We thank God for blessing us with a meaningful time of worship and personal testimony at our New Year Eve Service last Monday.
My sermon for that evening was entitled “Why cumbereth it the ground?” based on Luke 13: 6-9. This passage highlights the parable of the barren fig tree which was spoken by the Lord. The fig tree is frequently used as a symbol of Israel. As God’s chosen people, Israel holds a special position in His will and purpose (Deut 14: 2 cf. 7: 6-12).
Just like the owner who planted the fig tree in his own vineyard, God, as Israel’s Owner, had favoured her with special spiritual privileges. The owner’s expectations were reasonable and fair. For three years, he had come “seeking fruit on this fig tree” but he “found none” (vv 6b, 7a).
Sadly, despite the fig tree’s strategic location and the owner’s nurturing care, it had failed to bear fruit. Giving the order to “cut it down”, the owner asked a pertinent question: “Why cumbereth it the ground?” (v. 7b). The word “cumber” has the idea of causing barrenness. By drawing upon precious soil moisture and minerals, the useless tree had made the ground sterile and impeded the growth of neighbouring vines. Not only was the fig tree fruitless, it was also standing in the way of the other fruitful trees. Like the barren fig tree, the Jews were not only fruitless and unprofitable to themselves, but had also hindered others from entering the kingdom of God (Matt 23: 13).
Graciously, the owner of the fig tree agreed to the vineyard keeper’s request for one more year to “dig about it, and dung it” (v 8). Verse 9 ends with a note of finality: “And if it bear fruit, well: and if not, then after that thou shalt cut it down.” We learn here that God is kind and gracious, but there is a limit to His forbearance (Ps 103: 8-9).
This parable – which may be applied to us as God’s children – teaches us that God, as our Owner, expects us to be fruitful. He has blessed us with all spiritual blessings. He has placed us in a goodly place where there is love, care and spiritual nourishment. We have been blessed with solid theological foundations and clear Scriptural teachings. How have we responded to these means of grace? Do we appreciate God’s rich blessings? Do we love the Lord Who has saved us, and put us in His church? Do we love our brethren?
Are we bearing fruit, or are we cumbering the ground? Are we growing in Christlikeness daily? Do we possess the fruit of the Spirit – “love, joy, peace, longsuffering, gentleness, goodness, faith, meekness, temperance” (Gal. 5: 22-23)? Have we sought to win lost souls to Christ? Are we channels of blessing to others?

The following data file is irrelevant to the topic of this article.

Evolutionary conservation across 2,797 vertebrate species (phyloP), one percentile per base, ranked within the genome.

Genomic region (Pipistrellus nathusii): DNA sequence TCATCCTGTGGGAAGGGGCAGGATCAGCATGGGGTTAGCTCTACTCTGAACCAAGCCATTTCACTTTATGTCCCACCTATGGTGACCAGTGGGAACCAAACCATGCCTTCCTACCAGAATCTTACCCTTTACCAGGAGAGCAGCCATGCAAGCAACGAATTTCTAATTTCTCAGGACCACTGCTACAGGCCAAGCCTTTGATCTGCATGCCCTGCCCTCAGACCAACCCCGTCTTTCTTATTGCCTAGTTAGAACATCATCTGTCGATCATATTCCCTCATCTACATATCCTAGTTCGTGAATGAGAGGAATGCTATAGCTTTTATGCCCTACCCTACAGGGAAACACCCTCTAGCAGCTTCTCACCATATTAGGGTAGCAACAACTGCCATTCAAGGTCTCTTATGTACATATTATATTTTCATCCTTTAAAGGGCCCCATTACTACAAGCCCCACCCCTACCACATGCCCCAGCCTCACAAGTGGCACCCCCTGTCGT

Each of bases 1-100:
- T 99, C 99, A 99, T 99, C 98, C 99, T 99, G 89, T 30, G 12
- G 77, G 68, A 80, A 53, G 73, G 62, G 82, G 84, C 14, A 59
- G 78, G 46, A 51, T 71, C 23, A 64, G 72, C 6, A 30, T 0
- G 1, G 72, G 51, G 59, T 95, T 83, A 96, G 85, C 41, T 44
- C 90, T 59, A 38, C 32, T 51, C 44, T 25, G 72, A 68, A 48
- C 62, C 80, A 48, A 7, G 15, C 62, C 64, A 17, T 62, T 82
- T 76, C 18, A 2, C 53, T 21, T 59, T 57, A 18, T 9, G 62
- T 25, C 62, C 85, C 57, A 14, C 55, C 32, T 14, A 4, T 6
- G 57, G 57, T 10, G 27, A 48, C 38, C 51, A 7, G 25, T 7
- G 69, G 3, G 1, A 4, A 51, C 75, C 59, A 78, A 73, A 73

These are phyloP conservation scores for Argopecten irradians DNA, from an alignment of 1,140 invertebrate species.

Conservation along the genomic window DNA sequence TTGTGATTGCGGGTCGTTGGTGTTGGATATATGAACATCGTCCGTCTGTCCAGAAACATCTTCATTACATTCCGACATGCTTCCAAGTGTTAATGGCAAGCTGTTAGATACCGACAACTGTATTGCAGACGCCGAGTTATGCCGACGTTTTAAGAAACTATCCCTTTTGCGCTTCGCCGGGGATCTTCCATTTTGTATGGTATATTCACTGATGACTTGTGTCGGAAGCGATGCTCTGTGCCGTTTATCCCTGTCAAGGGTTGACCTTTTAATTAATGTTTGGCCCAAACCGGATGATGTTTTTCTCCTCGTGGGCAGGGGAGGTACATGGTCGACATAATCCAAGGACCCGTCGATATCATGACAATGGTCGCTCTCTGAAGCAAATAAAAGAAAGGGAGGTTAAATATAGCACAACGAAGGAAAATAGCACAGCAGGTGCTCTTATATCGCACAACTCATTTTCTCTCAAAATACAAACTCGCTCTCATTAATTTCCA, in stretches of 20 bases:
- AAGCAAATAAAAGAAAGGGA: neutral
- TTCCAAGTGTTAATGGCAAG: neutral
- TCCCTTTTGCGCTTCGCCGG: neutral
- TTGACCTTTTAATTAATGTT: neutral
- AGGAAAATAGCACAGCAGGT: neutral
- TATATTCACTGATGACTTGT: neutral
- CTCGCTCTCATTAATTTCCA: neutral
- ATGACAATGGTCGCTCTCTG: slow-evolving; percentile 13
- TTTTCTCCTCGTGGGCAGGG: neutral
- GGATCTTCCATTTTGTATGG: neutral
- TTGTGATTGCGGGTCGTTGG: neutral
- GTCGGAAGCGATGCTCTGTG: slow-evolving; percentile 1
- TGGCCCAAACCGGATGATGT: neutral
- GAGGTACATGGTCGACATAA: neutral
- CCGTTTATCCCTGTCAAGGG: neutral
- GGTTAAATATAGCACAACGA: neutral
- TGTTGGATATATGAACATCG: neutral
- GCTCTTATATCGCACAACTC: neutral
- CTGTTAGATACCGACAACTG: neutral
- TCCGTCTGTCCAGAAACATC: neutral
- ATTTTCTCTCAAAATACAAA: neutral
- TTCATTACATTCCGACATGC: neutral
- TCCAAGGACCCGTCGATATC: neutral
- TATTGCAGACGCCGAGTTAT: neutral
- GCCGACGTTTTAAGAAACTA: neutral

Concluding the message, we were reminded that though God is gracious, there is a limit to His patience. Let us therefore not presume upon His love, forbearance and grace. May we not be like the barren fig tree that cumbereth the ground. Get right with God. Resolve to be faithful and fruitful for His glory.
o Thanksgiving Testimonies
The second part of the service was set aside for the sharing of personal testimonies – which is our Berith tradition. We are thankful that everyone, including our young Sunday School students, went up to testify of God’s gracious dealings in 2018. Thank God for touching each soul to share of His wonderful work of grace upon our lives.
While some of our brethren spoke of God’s help and strength to see them through their work and daily lives, those who had been to the Holy Land spoke of their pilgrimage to Israel as the highlight of the year. For them, it was a meaningful and fascinating trip that revived them spiritually and drew them closer to the Lord. The pilgrims shared of how they were able to relate the places they visited to the Word of God, and how “the Bible made the land come alive” (as aptly pointed out by their pilgrimage leader, Rev Dr Jeffrey Khoo).
Another significant feature of the pilgrims’ testimony pertained to the physical hardships endured by Christ during His earthly ministry. Seeing the rough, rugged mountain roads for themselves, the pilgrims realised for the first time, the harsh terrain which our Saviour had traversed on foot in order to minister to the people. His willingness to forsake earthly comforts for the sake of the Gospel reflected His love and compassion for the multitudes of His day. May we follow our Saviour’s example of sacrificial and devoted service in the work of the ministry.
As we start the year 2019, let us seek to live a life that honours the Lord. Resolve to bring forth fruit for the glory of God. Determine to emulate our Saviour in the way He loved and served the people. May the Lord bless all of us with a meaningful and fruitful New Year!